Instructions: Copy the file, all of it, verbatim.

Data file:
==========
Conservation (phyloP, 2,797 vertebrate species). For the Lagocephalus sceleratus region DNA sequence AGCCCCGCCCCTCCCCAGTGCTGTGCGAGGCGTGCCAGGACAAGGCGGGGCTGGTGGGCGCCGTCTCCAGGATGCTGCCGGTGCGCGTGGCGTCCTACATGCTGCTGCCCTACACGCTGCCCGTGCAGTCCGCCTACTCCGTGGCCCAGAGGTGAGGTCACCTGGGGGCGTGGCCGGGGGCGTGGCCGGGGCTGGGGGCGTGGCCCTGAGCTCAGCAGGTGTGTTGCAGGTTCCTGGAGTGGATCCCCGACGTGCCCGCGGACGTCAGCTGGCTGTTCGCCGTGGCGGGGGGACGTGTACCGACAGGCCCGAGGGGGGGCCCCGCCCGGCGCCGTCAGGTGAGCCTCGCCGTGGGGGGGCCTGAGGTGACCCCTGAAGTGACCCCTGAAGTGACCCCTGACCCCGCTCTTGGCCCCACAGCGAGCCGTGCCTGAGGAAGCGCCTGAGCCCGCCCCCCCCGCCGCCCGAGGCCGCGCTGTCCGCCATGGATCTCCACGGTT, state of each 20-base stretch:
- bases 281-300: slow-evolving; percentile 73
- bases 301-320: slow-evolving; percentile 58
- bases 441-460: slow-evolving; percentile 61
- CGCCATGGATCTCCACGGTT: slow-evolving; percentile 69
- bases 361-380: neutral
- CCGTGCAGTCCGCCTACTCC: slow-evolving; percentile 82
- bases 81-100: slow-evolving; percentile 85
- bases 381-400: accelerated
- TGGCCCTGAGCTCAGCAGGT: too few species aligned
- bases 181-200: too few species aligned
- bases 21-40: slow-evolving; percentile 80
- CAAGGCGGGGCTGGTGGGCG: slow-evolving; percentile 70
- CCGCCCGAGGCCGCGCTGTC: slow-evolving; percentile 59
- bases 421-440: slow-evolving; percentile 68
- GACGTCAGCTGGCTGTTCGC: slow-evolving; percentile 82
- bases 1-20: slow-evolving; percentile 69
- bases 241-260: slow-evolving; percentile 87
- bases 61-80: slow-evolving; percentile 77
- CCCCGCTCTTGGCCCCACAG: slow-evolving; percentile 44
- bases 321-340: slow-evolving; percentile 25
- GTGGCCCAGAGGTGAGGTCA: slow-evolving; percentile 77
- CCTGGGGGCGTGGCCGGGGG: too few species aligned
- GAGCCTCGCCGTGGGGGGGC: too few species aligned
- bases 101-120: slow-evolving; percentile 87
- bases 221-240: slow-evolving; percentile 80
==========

Conservation (phyloP, 2,797 vertebrate species). For the Lagocephalus sceleratus region DNA sequence AGCCCCGCCCCTCCCCAGTGCTGTGCGAGGCGTGCCAGGACAAGGCGGGGCTGGTGGGCGCCGTCTCCAGGATGCTGCCGGTGCGCGTGGCGTCCTACATGCTGCTGCCCTACACGCTGCCCGTGCAGTCCGCCTACTCCGTGGCCCAGAGGTGAGGTCACCTGGGGGCGTGGCCGGGGGCGTGGCCGGGGCTGGGGGCGTGGCCCTGAGCTCAGCAGGTGTGTTGCAGGTTCCTGGAGTGGATCCCCGACGTGCCCGCGGACGTCAGCTGGCTGTTCGCCGTGGCGGGGGGACGTGTACCGACAGGCCCGAGGGGGGGCCCCGCCCGGCGCCGTCAGGTGAGCCTCGCCGTGGGGGGGCCTGAGGTGACCCCTGAAGTGACCCCTGAAGTGACCCCTGACCCCGCTCTTGGCCCCACAGCGAGCCGTGCCTGAGGAAGCGCCTGAGCCCGCCCCCCCCGCCGCCCGAGGCCGCGCTGTCCGCCATGGATCTCCACGGTT, state of each 20-base stretch:
- bases 281-300: slow-evolving; percentile 73
- bases 301-320: slow-evolving; percentile 58
- bases 441-460: slow-evolving; percentile 61
- CGCCATGGATCTCCACGGTT: slow-evolving; percentile 69
- bases 361-380: neutral
- CCGTGCAGTCCGCCTACTCC: slow-evolving; percentile 82
- bases 81-100: slow-evolving; percentile 85
- bases 381-400: accelerated
- TGGCCCTGAGCTCAGCAGGT: too few species aligned
- bases 181-200: too few species aligned
- bases 21-40: slow-evolving; percentile 80
- CAAGGCGGGGCTGGTGGGCG: slow-evolving; percentile 70
- CCGCCCGAGGCCGCGCTGTC: slow-evolving; percentile 59
- bases 421-440: slow-evolving; percentile 68
- GACGTCAGCTGGCTGTTCGC: slow-evolving; percentile 82
- bases 1-20: slow-evolving; percentile 69
- bases 241-260: slow-evolving; percentile 87
- bases 61-80: slow-evolving; percentile 77
- CCCCGCTCTTGGCCCCACAG: slow-evolving; percentile 44
- bases 321-340: slow-evolving; percentile 25
- GTGGCCCAGAGGTGAGGTCA: slow-evolving; percentile 77
- CCTGGGGGCGTGGCCGGGGG: too few species aligned
- GAGCCTCGCCGTGGGGGGGC: too few species aligned
- bases 101-120: slow-evolving; percentile 87
- bases 221-240: slow-evolving; percentile 80